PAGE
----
WHAT BOOK DO I START WITH? A Discovery of Witches HOW MANY BOOKS IN THE SERIES? 3, and another novel set in the same universe CW:Miscarriage, sexual content, blood, pregnancy, torture, antisemitism WHY DO I LOVE THIS BOOK? This is one of my favorite series ever, so I had to include it in my list. It’s got a BUNCH of my favorite tropes: vampires, witches, mates, time-travel, etc. Eeeeeven if the time-travel really only happens in one book. Harkness is a historian in real life, and she uses her knowledge to write a fantastically detailed Elizabethan England. The romance is something else, too.
Those are my favorite books with one of my favorite tropes — time-travel! And as much as I hate to give her any more attention, I do have to shout out the OG reason why I love the trope so much, and that’s Harry Potter and the Prisoner of Azkaban. It’s always been my favorite HP book — the plot is a lot tighter than all the other books, and well, Voldemort isn’t in it! Do you have any recommendations for me for books that have time travel in them?
Thank you to Edelweiss for providing an ARC of this novel in exchange for an honest review.
The story can now be told.
In 1999, an elite interdisciplinary team headed by Nobel laureate Andrew Danicek gathered in California to carry out a ground-breaking time-travel experiment. While the rest of the world remained unaware, Julius Caesar was successfully transported from the last day of his life to a specially-constructed covert facility. Four days of conversation with historians and Latin scholars were planned, followed by Caesar’s return to the moment from which he was extracted. But despite the team’s meticulous efforts to maintain secrecy and plan for all possible exigencies, a kidnap attempt plunges Caesar into peril. Fully aware that the future of civilization may hang in the balance, one team member must summon strength she didn’t know she possessed to return Caesar to the Ides of March.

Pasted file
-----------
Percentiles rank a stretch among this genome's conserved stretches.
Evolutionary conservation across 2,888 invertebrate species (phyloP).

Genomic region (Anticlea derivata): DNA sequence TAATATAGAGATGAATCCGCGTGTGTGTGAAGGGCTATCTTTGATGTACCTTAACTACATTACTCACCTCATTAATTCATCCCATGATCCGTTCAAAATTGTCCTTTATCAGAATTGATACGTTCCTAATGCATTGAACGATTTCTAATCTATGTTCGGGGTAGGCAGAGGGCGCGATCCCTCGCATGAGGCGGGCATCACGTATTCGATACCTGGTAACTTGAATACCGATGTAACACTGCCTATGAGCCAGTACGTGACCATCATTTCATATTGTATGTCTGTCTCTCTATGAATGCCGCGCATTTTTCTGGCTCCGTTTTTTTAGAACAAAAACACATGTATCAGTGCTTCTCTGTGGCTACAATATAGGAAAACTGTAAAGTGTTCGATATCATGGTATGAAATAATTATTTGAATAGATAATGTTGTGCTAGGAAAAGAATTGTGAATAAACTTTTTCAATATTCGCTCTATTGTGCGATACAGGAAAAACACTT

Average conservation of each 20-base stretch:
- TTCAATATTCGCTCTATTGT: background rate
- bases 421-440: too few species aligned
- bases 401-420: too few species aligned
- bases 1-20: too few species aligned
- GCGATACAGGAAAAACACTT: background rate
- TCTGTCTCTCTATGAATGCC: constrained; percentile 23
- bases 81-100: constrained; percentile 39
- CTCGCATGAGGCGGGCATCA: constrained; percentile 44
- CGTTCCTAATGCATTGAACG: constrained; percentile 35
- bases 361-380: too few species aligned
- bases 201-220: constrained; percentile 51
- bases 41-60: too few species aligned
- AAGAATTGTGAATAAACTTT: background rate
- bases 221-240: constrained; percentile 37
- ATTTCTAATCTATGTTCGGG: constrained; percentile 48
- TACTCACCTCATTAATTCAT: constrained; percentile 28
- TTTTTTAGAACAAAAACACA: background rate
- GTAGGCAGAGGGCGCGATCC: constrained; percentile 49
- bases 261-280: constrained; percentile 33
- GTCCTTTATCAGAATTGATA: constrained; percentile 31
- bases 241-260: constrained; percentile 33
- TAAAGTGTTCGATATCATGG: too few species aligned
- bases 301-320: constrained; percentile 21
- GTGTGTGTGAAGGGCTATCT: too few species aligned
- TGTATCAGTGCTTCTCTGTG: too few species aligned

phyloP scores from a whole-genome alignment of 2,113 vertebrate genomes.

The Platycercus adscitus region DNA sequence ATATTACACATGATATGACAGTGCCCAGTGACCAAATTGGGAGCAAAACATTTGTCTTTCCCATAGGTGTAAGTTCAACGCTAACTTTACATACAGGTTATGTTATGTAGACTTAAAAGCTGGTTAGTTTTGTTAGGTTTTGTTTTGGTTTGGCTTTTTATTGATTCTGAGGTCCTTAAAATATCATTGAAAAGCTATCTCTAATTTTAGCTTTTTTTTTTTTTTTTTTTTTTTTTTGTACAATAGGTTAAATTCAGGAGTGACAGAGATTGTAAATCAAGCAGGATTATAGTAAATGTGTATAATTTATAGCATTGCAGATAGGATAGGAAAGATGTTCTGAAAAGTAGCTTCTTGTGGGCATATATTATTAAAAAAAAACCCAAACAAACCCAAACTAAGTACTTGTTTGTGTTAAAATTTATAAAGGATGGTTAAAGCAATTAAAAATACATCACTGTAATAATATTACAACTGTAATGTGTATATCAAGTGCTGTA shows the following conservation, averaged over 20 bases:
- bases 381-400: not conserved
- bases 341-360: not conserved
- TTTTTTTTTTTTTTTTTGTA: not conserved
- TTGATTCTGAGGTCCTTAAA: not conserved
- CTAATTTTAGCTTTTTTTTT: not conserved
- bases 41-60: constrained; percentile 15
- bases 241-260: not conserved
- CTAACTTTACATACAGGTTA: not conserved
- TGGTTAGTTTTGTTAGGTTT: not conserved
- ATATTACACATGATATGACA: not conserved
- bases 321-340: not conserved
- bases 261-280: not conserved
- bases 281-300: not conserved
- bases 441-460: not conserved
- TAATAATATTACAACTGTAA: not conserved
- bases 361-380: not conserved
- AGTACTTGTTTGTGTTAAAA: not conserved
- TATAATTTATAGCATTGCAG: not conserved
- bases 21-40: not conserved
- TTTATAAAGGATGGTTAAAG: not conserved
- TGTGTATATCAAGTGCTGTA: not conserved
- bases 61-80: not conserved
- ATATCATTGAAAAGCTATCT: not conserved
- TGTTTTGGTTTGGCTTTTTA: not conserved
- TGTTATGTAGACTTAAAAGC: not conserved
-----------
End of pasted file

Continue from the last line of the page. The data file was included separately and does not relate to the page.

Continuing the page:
The shocking details of Caesar’s visit and its effect on subsequent events have been protected by draconian nondisclosure agreements….until now.
A Coin for the Ferryman has all the makings of what could be a fantastic novel. However, it needs a heavy-handed editor to make it into such a book. A Coin For the Ferryman is a novel about time-travel in the veins of The Rise and Fall of D.O.D.O.. There’s a heavy scientific lean, though not much description is actually given of how anything works. (Which is fair bc time-travel isn’t real!) But despite that, there could have been slightly more time spent on the mechanics, rather than describing all the women characters eight million times. BUT I DIGRESS.
The Rise and Fall of D.O.D.O.’s faults were that too much of the novel was taken up working up TO the time-travel, and unfortunately, the same thing happens in A Coin for the Ferryman. I don’t think anything really interesting happens until maybe 40% of the way into the novel. I actually debating DNF-ing the book a couple times. The first half of the book is basically spent setting up the characters, when it really, really didn’t need to.
The best parts of the book were when Caesar was on page. I had a hard time putting the book down at that point — I really, really wanted to find out if anything was going to go wrong with the mechanics there. I won’t spoil, of course, but it is definitely worth reading.
In the end, the book is decent, it just needs more polishing, in my personal opinion. In the first 40% of the book, the time jumps around and it is confusing as hell. It needs to be more obvious what’s in the present and what’s in the past. The ‘notes’ at the end of the book are unnecessary as well. They didn’t add anything to the novel.
A Coin for the Ferryman comes out March 1, 2022.
Preorder at your local indie bookstore, or at the following links: